Live Services, Roadmaps and Broken Promises - ArticleTaneli Palola , posted on 27 September 2019 / 1,601 Views
I've talked about the Live Service model several times before and in some ways I thought I had already said everything I wanted or needed to say about it, but if there's one thing we can always trust in it's that the AAA video game industry will find new ways to screw things up. So this time I want to talk about the relatively recent trend of companies launching games in a less than stellar state, only to eventually update the game to a state that somewhat resembles the product that the pre-launch advertisements and hype promised.
Buy Now, Get a Game Later
When did it become acceptable to release incomplete video games and make some vague promises of future content to be added at a later date? Content that isn't actually going to add new and interesting stuff to the game, but is rather meant to complete the experience. Oftentimes months or even years after it was launched and was supposed to already be a complete product.
Many of you have probably noticed the use of the term roadmap by companies to describe the post-launch content for many of their big live service titles, with features, game modes, quests, and other content being promised years in advance. Fallout 76, Anthem, No Man's Sky and The Division 2 all got their own content roadmaps, detailing future additions and changes that would be coming to those games after launch. Basically, publishers are telling their customers why they should pay money now for a game lacking in content in order to potentially have a decent complete game later.
Games like this are launched effectively unfinished and sold to customers with the promise of content to be added later down the line, but there's never a guarantee that said content will actually materialize. The fulfilment of those promises is entirely dependent on a number of factors like the initial success of the game and the size of the playerbase, and when the game fails to live up to the publisher's expectations you can expect to see them cut back on the content that was promised.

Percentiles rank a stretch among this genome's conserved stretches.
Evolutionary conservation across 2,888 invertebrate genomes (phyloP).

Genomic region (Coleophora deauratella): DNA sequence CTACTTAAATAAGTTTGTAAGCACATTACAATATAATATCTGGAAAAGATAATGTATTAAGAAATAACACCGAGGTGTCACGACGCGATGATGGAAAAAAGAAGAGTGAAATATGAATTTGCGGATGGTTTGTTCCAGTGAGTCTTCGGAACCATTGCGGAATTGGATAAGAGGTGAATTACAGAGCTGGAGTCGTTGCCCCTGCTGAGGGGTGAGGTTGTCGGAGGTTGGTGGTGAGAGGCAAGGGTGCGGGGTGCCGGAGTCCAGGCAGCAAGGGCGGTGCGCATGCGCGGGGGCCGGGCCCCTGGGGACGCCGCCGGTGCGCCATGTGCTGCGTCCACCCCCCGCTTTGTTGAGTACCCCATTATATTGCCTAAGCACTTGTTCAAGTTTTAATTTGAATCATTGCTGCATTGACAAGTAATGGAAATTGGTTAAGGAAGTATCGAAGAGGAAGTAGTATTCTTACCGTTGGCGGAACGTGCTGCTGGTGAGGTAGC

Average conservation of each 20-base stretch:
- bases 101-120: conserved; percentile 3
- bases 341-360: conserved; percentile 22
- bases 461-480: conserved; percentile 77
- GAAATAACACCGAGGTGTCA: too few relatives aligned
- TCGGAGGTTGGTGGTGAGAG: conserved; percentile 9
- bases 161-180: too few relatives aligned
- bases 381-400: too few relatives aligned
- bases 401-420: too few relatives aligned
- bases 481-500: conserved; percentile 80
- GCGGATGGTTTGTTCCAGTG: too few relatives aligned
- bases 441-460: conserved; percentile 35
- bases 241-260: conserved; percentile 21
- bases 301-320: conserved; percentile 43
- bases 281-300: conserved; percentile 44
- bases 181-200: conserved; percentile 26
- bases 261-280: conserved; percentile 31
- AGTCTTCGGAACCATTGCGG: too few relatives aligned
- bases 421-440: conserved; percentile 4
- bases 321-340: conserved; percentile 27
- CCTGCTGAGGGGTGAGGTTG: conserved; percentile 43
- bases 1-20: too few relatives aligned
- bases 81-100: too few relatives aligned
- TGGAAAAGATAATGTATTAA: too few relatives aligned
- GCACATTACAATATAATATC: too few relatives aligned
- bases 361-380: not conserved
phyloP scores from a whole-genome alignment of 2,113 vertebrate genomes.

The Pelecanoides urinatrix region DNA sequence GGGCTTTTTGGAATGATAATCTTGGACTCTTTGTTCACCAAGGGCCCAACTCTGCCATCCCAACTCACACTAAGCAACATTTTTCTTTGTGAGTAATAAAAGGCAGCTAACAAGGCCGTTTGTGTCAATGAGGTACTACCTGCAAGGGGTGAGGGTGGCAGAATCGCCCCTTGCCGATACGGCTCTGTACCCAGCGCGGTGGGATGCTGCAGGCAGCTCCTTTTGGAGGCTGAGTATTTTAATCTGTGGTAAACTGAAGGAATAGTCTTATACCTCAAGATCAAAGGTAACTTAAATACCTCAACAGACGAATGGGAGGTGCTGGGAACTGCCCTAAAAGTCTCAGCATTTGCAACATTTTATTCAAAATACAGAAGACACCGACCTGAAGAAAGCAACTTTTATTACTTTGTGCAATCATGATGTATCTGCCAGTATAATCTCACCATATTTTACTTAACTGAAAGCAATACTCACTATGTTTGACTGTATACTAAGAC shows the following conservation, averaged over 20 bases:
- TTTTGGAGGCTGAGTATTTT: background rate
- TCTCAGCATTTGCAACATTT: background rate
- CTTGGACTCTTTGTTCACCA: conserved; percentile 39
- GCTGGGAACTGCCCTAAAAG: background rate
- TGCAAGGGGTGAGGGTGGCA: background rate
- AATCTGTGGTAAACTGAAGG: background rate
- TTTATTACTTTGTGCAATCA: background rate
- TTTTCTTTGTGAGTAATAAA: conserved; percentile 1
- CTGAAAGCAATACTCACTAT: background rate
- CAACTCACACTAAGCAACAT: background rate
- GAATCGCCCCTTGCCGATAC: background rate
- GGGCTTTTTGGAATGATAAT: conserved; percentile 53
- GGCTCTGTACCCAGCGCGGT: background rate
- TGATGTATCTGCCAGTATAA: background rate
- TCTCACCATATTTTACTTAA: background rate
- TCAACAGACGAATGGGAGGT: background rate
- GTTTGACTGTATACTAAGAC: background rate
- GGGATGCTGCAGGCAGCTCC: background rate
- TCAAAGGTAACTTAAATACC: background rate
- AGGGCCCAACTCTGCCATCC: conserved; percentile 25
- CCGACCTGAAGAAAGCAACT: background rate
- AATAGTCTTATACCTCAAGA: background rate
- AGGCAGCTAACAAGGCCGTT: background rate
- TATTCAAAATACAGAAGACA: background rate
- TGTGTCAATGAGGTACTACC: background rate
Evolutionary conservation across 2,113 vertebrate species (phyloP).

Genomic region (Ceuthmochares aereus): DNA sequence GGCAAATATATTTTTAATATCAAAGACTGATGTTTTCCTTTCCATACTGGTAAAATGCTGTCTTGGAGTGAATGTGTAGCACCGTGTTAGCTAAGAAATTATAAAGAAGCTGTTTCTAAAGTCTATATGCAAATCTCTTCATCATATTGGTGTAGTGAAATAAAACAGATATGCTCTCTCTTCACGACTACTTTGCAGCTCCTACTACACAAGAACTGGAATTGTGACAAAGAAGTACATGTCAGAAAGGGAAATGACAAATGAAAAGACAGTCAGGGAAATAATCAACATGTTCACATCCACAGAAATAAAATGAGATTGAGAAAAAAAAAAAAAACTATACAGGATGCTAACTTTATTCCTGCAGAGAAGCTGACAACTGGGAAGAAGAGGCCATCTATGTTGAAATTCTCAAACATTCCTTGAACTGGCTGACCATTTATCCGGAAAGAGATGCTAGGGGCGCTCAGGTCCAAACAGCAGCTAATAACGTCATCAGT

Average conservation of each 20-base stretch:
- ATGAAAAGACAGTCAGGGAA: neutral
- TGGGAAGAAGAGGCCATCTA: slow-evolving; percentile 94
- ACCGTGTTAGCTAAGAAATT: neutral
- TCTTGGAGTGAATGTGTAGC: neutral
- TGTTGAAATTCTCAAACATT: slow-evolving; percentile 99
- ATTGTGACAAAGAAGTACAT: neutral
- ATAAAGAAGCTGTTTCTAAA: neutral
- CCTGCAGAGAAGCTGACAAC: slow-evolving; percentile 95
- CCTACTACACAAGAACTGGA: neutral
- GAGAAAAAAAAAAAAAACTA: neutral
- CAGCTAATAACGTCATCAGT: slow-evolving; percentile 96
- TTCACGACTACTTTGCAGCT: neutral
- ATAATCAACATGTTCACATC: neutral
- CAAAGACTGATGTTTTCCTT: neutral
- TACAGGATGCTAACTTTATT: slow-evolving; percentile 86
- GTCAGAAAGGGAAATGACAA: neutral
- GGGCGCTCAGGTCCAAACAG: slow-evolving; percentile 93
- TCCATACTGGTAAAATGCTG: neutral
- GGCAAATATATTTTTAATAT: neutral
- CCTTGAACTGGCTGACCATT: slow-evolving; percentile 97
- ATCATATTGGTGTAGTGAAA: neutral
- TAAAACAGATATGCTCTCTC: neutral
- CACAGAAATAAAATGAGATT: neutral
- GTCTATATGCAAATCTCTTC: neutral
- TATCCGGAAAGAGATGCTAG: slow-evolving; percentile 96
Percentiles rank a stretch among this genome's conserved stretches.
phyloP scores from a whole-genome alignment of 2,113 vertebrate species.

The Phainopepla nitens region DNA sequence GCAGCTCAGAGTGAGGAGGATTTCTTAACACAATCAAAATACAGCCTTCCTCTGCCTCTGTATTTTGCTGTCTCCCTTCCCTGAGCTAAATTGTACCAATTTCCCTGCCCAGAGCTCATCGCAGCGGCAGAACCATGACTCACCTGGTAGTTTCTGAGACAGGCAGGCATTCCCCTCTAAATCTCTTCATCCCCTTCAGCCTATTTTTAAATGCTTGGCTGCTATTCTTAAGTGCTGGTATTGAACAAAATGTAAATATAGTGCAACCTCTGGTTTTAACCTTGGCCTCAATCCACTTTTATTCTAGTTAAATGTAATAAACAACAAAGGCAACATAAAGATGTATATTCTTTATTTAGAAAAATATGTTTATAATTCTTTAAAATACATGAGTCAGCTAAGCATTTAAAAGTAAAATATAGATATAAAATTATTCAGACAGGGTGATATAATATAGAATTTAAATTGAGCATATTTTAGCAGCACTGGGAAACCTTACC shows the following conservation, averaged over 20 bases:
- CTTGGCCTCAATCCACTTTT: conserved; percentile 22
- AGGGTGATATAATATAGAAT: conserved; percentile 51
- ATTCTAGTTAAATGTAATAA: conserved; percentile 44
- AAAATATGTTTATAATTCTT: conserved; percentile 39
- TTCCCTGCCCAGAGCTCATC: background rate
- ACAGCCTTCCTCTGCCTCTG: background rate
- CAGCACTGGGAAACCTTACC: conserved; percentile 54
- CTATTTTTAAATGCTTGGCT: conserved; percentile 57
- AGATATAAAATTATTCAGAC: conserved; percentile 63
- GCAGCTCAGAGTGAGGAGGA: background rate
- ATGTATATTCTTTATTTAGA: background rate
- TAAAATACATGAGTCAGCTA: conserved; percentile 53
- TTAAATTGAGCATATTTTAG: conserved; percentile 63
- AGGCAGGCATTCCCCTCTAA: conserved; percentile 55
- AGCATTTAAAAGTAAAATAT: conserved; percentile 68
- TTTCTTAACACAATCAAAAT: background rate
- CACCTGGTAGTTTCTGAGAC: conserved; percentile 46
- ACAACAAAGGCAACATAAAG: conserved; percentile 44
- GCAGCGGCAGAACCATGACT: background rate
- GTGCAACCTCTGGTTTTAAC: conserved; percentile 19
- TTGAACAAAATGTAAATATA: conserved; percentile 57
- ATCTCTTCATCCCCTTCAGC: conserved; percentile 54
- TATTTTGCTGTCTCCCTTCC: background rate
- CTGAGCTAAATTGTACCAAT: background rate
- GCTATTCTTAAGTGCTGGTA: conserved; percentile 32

A lot of AAA games are starting to use these 'roadmaps' and the promise of content in the future as a justification for launching games in a subpar state. Fallout 76 was released in a deplorable condition and barely even resembled an actual Fallout game. Bethesda is now, finally, after a massive fan backlash, adding actual NPCs and proper questlines to the game, almost a year after its launch. It's a desperate attempt to try and make the title more attractive for potential customers, although at least the content is being added.
Anthem for its part just recently abandoned its entire roadmap in order to focus on ”core issues”. In effect, this means that the content players who have already bought the game were promised is either indefinitely delayed or not arriving at all, while BioWare tries to salvage the game into something even remotely interesting and, for the company's own sake, successful. It's probably the only thing BioWare could have done at this point, but the remaining Anthem fans are going to be disappointed when things they were promised never arrive.
Then there's No Man's Sky and Sea of Thieves, which built up hype before launch by promising huge interconnected worlds with near limitless amounts of content for players to interact with. Yet, when they were released, it turned out that they were pretty much just massive, bland, and empty sandboxes that ran out of interesting things to do about four hours in.
Of course, both Sea of Thieves and No Man's Sky did eventually end up getting a lot of new content post-launch, and in the latter case almost the entire game was practically overhauled, but fulfilling promises months or even years after launch isn't something that I find particularly praiseworthy. As far as I'm concerned it's the absolute minimum we should expect from developers, rather than something to be commended and applauded.